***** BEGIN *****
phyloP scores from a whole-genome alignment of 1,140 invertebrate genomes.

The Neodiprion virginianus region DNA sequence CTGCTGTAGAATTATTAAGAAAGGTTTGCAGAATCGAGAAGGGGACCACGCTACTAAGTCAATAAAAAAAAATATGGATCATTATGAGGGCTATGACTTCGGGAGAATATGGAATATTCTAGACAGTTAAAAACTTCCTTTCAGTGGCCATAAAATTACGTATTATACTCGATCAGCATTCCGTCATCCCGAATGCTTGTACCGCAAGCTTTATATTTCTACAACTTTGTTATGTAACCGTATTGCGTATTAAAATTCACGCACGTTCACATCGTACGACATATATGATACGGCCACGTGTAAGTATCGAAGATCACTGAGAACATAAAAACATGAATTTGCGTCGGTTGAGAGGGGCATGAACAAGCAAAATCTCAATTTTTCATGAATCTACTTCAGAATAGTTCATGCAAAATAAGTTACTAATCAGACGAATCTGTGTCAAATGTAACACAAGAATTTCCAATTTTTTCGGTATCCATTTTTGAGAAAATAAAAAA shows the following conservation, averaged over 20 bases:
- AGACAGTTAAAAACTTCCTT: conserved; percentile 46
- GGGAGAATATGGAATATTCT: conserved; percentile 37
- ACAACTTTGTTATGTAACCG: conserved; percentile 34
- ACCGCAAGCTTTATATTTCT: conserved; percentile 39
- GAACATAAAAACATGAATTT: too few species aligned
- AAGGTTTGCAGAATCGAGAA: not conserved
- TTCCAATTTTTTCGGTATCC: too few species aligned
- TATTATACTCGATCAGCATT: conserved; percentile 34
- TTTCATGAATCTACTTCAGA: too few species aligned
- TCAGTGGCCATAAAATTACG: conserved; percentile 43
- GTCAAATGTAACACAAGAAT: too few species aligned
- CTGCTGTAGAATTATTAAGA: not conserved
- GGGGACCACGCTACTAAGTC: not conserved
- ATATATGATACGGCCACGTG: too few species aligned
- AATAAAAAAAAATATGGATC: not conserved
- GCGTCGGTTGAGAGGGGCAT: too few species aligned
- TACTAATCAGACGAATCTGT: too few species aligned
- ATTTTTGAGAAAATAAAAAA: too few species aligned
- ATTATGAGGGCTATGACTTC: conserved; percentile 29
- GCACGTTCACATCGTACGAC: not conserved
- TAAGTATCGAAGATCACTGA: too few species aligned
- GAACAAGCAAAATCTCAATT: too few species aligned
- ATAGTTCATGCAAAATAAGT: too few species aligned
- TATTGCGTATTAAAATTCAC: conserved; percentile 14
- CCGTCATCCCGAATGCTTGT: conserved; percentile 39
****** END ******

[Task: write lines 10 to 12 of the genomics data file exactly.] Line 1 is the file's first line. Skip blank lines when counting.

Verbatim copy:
- TATTATACTCGATCAGCATT: conserved; percentile 34
- TTTCATGAATCTACTTCAGA: too few species aligned
- TCAGTGGCCATAAAATTACG: conserved; percentile 43